New Doctor, new … well, just about everything time and space has to offer. With the monumental arrival of Jodie Whittaker as Doctor Who’s latest Time Lord, gender-flipping (and three companions!) wasn’t the only thing showrunner Chris Chibnall wanted to change when the show’s 11th season finally made its debut. It also got a new theme song, new opening visuals, and, as viewers saw in the second episode, a brand spankin’ new TARDIS that beautifully utilizes light and color à la the school of James Turrell. Production designer Arwel Wyn Jones was nice enough to break down some of the key elements of this new, postmodern TARDIS for us, custard-cream dispenser and all.
The color scheme
Uninviting brown palettes? That’s so Steven Moffat–era Who. “We wanted to make the universe feel a warm place, so it seemed perfect to give the TARDIS a warm color at its heart,” Wyn Jones explained. “Then, as we played with the colors, we found that the teal blue seemed to work best in the infinity mirrors as a complement.” Amber hues also naturally shine through, quite literally, when the door opens to expose exterior elements.
The art of electricity and magnetic fields were key influences in the TARDIS design scheme, even if the walls don’t spark as much as, say, the main console. As Wyn Jones visualized: “This was more a mesh than gears — a fractal interweaving mesh to convey the idea of containing and controlling an incredible power, very much like a Faraday cage.”
Beyond the razzle dazzle of the Thirteenth Doctor’s new ride, it’s the little details that go a long way. The next time the TARDIS graces your screen, take a look at what’s below everyone’s feet: The intricacies of the floor design relate to winter, of all things. “The floor pattern is a play on a snowflake,” Wyn Jones said. “It gave us a very cool six-sided fractal pattern that tied into the whole well.”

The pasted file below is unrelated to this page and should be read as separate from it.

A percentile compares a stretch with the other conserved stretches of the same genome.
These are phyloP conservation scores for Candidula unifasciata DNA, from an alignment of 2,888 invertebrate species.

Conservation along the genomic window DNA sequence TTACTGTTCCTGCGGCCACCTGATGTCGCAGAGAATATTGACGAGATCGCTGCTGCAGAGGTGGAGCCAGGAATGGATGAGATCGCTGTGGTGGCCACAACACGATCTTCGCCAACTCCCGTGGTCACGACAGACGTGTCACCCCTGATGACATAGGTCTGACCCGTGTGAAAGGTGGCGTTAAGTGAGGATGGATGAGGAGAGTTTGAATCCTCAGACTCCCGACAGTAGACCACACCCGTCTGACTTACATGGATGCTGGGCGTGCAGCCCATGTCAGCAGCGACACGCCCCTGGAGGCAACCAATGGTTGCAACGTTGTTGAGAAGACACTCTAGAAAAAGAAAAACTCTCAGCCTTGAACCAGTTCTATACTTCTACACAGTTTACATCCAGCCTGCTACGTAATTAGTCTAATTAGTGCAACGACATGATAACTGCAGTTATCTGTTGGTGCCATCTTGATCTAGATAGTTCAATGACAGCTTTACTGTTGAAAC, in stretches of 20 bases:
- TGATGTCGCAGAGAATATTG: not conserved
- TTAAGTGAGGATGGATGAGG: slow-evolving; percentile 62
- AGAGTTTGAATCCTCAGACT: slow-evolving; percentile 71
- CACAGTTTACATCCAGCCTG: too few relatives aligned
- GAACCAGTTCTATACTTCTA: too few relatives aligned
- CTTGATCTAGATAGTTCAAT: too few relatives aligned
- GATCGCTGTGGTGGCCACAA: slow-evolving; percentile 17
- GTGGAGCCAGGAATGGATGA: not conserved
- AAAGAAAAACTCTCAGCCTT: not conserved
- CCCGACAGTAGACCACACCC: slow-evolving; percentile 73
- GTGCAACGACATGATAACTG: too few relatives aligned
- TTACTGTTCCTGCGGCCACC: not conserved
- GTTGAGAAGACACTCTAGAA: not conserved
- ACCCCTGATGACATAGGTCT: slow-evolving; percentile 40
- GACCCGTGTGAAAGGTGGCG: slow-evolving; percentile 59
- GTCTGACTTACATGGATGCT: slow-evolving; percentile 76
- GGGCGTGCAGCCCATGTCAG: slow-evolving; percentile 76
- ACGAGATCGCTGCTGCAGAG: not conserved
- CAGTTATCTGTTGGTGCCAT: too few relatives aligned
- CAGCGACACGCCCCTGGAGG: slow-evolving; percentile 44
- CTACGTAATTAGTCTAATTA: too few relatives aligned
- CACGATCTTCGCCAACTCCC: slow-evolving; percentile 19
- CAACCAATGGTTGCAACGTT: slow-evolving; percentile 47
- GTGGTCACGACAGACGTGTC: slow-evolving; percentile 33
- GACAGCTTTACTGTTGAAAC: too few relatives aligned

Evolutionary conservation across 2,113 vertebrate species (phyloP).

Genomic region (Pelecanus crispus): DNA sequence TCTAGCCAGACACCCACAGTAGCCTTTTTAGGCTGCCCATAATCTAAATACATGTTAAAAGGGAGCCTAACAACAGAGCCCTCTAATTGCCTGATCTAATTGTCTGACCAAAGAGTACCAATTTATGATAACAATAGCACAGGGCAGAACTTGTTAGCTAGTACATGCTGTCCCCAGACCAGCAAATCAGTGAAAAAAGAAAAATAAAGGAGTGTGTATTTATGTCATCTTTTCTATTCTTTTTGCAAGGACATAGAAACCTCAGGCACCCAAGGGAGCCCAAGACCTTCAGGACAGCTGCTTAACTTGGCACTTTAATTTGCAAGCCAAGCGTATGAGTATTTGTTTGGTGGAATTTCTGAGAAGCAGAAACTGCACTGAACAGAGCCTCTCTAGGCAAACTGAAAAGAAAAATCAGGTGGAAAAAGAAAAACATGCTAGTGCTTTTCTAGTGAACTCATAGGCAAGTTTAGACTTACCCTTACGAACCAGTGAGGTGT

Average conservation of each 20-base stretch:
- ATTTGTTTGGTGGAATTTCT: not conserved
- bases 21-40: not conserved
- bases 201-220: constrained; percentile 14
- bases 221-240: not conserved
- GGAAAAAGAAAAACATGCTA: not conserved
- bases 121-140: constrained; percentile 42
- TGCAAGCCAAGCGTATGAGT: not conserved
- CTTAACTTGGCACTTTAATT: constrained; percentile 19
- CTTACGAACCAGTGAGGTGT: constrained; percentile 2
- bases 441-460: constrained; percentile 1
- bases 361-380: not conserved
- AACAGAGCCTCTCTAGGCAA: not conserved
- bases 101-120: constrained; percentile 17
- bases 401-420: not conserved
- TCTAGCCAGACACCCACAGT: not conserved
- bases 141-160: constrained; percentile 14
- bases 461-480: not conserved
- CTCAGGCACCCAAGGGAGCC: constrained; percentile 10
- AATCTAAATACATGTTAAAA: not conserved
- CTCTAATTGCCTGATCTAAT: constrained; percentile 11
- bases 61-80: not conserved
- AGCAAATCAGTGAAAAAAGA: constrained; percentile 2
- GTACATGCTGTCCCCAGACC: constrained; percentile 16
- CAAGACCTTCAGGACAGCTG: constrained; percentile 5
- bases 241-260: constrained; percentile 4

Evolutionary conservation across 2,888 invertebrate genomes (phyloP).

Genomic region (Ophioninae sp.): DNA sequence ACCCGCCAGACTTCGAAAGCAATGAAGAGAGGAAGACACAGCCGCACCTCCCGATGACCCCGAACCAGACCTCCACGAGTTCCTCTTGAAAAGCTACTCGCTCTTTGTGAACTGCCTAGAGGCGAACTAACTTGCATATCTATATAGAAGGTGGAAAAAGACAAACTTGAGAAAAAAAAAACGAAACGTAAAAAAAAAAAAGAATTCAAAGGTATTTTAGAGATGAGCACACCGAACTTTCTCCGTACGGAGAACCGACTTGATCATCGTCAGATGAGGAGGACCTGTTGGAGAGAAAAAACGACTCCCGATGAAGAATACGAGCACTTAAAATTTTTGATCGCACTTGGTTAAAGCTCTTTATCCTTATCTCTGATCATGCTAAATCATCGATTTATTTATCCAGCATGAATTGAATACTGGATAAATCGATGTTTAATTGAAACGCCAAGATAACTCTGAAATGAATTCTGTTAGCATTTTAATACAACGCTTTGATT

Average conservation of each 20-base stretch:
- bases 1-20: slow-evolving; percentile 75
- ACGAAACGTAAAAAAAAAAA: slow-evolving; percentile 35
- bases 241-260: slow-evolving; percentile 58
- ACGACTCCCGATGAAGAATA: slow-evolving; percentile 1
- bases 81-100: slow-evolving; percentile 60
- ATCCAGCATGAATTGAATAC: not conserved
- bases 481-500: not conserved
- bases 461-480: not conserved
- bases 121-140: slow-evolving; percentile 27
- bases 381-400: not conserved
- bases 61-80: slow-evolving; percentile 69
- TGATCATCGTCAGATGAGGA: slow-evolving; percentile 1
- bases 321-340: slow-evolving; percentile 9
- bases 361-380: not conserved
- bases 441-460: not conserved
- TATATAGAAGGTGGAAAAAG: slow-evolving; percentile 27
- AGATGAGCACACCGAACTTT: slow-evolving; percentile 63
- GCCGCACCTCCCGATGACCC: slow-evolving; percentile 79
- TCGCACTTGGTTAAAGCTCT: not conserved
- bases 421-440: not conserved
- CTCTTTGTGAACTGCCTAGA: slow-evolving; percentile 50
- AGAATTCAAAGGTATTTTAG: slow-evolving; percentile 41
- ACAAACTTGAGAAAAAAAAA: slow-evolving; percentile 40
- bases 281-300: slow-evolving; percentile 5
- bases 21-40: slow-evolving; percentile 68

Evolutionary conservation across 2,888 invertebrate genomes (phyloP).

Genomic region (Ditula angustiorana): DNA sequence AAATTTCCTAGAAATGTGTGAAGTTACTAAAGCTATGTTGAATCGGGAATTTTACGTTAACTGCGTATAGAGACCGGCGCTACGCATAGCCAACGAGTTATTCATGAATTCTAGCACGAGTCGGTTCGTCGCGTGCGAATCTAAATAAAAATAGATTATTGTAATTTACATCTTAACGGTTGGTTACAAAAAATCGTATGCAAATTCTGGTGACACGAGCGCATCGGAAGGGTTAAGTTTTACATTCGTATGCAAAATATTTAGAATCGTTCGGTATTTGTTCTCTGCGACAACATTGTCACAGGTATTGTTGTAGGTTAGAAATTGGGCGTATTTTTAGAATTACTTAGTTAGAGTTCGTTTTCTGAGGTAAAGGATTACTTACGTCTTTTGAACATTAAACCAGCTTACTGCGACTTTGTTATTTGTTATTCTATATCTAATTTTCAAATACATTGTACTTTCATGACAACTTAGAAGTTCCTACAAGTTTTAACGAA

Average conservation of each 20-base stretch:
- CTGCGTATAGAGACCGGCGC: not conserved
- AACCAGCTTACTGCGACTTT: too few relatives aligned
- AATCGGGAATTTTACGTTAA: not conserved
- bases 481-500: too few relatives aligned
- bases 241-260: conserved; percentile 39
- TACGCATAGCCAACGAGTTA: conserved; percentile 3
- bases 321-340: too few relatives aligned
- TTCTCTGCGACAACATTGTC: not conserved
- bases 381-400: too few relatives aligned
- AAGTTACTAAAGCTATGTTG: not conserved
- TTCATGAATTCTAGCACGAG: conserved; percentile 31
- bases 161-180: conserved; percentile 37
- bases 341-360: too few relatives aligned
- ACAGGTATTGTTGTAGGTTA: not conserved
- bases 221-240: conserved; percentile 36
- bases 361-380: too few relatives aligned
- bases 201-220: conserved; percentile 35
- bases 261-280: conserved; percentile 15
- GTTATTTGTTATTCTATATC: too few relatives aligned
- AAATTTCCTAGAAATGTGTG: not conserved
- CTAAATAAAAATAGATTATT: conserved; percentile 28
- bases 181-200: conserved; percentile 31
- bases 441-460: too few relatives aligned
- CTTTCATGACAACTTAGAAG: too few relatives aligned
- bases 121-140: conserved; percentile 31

Jodie Whittaker specifically requested a console — which is by all means the TARDIS’s pièce de résistance — to allow her to be as kinetic as possible with her movements, a request the production team honored. “The central console has always had all manner of controls on it,” Wyn Jones explained. “In this incarnation, I wanted it to feel like it was engineering rather than electronics that controlled it — the flow of gases and fluids and energy controlled by valves, taps, and levers rather than tapping a keyboard.”
The custard-cream dispenser
Every TARDIS needs to have at least one defining element for its Doctor, and that, ultimately, came in the form of a treat-spewing dispenser — which was fitted to Whittaker’s personal taste buds. “I wanted to make the console feel like it was Jodie’s,” Wyn Jones explained. “I’d started designing the TARDIS before I knew it was Jodie playing the Doctor, and then when I was at the filming of the regeneration, I found out that custard creams were her favorite biscuit, and an idea was born!”